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From "Mike Matrigali (JIRA)" <j...@apache.org>
Subject [jira] Updated: (DERBY-2991) Index split deadlock
Date Tue, 06 Jan 2009 17:44:44 GMT

     [ https://issues.apache.org/jira/browse/DERBY-2991?page=com.atlassian.jira.plugin.system.issuetabpanels:all-tabpanel

Mike Matrigali updated DERBY-2991:

sorry for late reply, was out and away from computer end of the year.
> I think I understand what you're suggesting, but a couple of questions
> just to make sure that I'm not missing the point:
> - the purpose of this test is to check that we don't perform any
> repositioning by key just because there has been an update on the
> page?
yes.  I must be misunderstanding the current patch, I thought it would
research on an update of the page.  probably worth measuring but not a lot
of different cases if the design does not expect a research.  I was trying
to force a measurement of worst case where a search would happen after every
> - by making sure that the client doesn't cache the values, you
> basically mean that bulk fetch should be disabled? So setting
> derby.language.bulkFetchDefault or perhaps using an updatable
> cursor and positioned updates should do the trick?
My comment was about making the tree bigger.  Not necessarily to not cache
the tree, but by making there be more levels in the tree then it will cost
more to research the tree from the top.  Again was just wanting to know the
worst case penalty.  Maybe you could add a short comment about in which
cases we will research the tree with the new scheme vs. the old scheme.

The test I was suggesting I think could be done with updatable cursor and
positioned updates, as long as the properties of the cursor are such that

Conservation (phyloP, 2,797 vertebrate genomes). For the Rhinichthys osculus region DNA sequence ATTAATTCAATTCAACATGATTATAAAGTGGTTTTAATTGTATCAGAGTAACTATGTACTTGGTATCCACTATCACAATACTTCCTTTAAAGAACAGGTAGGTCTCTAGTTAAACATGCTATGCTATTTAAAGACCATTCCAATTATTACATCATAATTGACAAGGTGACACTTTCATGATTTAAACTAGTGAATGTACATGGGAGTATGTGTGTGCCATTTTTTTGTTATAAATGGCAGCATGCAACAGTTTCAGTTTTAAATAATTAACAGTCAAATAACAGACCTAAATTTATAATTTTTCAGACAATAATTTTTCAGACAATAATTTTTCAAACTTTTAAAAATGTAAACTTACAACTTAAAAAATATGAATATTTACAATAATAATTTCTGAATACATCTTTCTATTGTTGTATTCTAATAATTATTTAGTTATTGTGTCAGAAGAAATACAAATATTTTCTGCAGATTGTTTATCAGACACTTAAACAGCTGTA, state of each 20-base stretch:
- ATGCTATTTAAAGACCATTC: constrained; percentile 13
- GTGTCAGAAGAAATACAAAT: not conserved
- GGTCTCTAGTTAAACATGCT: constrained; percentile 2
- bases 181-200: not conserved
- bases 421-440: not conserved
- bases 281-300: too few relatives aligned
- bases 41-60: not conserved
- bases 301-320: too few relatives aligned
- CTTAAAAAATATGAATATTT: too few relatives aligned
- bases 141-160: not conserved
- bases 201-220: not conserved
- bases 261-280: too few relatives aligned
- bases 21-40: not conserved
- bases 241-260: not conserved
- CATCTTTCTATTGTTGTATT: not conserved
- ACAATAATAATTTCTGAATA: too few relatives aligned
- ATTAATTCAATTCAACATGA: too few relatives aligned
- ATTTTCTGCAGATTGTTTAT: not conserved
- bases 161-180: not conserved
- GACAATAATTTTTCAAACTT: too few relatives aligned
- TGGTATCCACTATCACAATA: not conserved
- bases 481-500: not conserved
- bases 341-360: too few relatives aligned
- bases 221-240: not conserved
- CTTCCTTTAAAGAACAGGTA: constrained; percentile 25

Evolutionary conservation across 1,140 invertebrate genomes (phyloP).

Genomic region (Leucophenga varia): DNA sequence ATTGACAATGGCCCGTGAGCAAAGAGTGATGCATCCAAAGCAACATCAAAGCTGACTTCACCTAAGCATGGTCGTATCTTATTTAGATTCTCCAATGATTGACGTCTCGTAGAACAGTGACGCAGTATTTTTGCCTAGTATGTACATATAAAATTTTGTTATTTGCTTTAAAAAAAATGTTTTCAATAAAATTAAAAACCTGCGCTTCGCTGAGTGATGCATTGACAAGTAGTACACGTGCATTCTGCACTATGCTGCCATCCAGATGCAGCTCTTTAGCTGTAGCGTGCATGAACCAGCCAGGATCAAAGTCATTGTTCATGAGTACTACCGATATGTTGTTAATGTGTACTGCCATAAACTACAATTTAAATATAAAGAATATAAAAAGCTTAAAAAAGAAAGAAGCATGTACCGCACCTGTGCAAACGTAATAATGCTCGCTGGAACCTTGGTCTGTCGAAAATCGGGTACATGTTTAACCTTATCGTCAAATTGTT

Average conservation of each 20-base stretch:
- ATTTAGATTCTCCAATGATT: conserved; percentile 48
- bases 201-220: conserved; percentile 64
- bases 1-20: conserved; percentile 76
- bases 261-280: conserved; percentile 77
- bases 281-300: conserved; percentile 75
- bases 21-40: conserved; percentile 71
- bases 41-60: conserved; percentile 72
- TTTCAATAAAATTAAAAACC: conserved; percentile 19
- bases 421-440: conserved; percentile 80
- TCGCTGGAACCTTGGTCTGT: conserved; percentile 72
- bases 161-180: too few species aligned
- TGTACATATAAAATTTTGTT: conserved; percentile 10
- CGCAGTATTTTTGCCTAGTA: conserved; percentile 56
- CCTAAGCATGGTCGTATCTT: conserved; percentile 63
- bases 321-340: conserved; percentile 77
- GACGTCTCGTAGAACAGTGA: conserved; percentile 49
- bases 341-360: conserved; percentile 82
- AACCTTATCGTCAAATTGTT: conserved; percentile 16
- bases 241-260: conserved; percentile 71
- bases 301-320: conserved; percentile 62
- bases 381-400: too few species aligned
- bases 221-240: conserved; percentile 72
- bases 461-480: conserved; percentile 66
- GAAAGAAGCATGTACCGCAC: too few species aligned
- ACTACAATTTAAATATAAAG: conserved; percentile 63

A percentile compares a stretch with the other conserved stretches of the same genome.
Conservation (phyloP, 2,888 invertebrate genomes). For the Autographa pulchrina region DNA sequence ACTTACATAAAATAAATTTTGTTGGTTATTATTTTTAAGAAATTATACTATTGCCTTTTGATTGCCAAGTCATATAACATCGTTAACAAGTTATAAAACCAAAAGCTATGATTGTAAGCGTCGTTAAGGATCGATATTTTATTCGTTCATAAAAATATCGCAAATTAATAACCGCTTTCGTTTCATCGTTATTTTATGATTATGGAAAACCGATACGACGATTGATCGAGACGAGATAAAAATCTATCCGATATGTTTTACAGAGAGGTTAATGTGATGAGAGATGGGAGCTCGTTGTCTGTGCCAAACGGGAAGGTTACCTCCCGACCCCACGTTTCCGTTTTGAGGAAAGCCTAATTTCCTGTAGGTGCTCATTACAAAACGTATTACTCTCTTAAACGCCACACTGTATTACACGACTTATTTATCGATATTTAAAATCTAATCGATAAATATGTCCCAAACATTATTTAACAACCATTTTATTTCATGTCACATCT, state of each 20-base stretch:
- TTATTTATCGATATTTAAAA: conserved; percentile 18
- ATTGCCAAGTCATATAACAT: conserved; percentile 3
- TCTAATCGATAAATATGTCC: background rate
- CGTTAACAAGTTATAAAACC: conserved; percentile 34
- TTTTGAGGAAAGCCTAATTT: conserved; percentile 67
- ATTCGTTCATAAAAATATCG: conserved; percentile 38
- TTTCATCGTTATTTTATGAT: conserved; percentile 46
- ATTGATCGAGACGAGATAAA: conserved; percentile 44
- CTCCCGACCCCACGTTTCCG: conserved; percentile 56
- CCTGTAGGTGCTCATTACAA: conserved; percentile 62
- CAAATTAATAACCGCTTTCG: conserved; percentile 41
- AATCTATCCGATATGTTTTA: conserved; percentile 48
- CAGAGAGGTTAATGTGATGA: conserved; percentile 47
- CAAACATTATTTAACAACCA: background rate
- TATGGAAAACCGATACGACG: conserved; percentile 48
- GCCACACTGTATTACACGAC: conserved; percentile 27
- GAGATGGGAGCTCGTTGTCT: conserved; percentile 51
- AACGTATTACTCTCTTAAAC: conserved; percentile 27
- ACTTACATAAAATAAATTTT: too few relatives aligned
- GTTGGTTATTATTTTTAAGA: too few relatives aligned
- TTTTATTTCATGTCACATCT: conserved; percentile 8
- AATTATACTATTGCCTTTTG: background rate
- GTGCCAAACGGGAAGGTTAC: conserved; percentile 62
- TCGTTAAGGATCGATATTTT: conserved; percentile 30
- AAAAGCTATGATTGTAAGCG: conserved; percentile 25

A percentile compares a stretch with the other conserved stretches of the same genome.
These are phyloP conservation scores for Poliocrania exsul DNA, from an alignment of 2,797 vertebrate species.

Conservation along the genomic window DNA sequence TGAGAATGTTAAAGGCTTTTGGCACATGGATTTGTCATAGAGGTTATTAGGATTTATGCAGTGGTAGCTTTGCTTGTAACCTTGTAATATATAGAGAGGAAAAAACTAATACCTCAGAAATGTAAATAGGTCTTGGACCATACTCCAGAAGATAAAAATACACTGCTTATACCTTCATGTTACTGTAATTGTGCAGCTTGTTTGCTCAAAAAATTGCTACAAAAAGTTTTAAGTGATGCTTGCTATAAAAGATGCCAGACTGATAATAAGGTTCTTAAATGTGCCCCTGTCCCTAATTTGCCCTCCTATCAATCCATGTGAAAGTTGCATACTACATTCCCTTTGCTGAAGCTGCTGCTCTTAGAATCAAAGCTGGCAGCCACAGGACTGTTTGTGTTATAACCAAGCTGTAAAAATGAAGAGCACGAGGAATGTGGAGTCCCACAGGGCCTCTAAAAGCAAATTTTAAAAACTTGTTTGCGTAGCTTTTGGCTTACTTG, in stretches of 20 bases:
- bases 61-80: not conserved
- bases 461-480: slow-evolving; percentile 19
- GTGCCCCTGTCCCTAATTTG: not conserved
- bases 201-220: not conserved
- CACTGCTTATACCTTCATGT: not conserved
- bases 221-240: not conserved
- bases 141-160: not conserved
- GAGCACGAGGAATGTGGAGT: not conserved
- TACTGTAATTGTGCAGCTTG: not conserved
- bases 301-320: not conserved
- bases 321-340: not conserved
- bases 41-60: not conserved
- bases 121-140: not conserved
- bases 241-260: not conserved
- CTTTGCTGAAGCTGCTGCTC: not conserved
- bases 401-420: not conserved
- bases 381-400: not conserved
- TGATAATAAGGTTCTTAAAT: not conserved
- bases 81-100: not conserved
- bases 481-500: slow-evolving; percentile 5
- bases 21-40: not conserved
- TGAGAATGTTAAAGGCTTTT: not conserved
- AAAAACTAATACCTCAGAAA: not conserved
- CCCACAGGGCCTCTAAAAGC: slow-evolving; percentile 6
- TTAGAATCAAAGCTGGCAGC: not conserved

each next goes to the database.   There are some cursor settings where
caching will happen in the client and nothing you do to the database after
each row fetch will get you into the btree research code that we are trying
to exercise.

> Index split deadlock
> --------------------
>                 Key: DERBY-2991
>                 URL: https://issues.apache.org/jira/browse/DERBY-2991
>             Project: Derby
>          Issue Type: Bug
>          Components: Store
>    Affects Versions:,
>         Environment: Windows XP, Java 6
>            Reporter: Bogdan Calmac
>            Assignee: Knut Anders Hatlen
>         Attachments: d2991-preview-1a.diff, d2991-preview-1a.stat, d2991-preview-1b.diff,
d2991-preview-1b.stat, d2991-preview-1c.diff, d2991-preview-1c.stat, d2991-preview-1d.diff,
d2991-preview-1d.stat, derby.log, InsertSelectDeadlock.java, perftest.diff, Repro2991.java,
> After doing dome research on the mailing list, it appears that the index split deadlock
is a known behaviour, so I will start by describing the theoretical problem first and then
follow with the details of my test case.
> If you have concurrent select and insert transactions on the same table, the observed
locking behaviour is as follows:
>  - the select transaction acquires an S lock on the root block of the index and then
waits for an S lock on some uncommitted row of the insert transaction
>  - the insert transaction acquires X locks on the inserted records and if it needs to
do an index split creates a sub-transaction that tries to acquire an X lock on the root block
of the index
> In summary: INDEX LOCK followed by ROW LOCK + ROW LOCK followed by INDEX LOCK = deadlock
> In the case of my project this is an important issue (lack of concurrency after being
forced to use table level locking) and I would like to contribute to the project and fix this
issue (if possible). I was wondering if someone that knows the code can give me a few pointers
on the implications of this issue:
>  - Is this a limitation of the top-down algorithm used?
>  - Would fixing it require to use a bottom up algorithm for better concurrency (which
is certainly non trivial)?
>  - Trying to break the circular locking above, I would first question why does the select
transaction need to acquire (and hold) a lock on the root block of the index. Would it be
possible to ensure the consistency of the select without locking the index?
> -----
> The attached test (InsertSelectDeadlock.java) tries to simulate a typical data collection
application, it consists of: 
>  - an insert thread that inserts records in batch 
>  - a select thread that 'processes' the records inserted by the other thread: 'select
* from table where id > ?' 
> The derby log provides detail about the deadlock trace and stacktraces_during_deadlock.txt
shows that the inser thread is doing an index split.
> The test was run on and with identical behaviour.
> Thanks,
> Bogdan Calmac.

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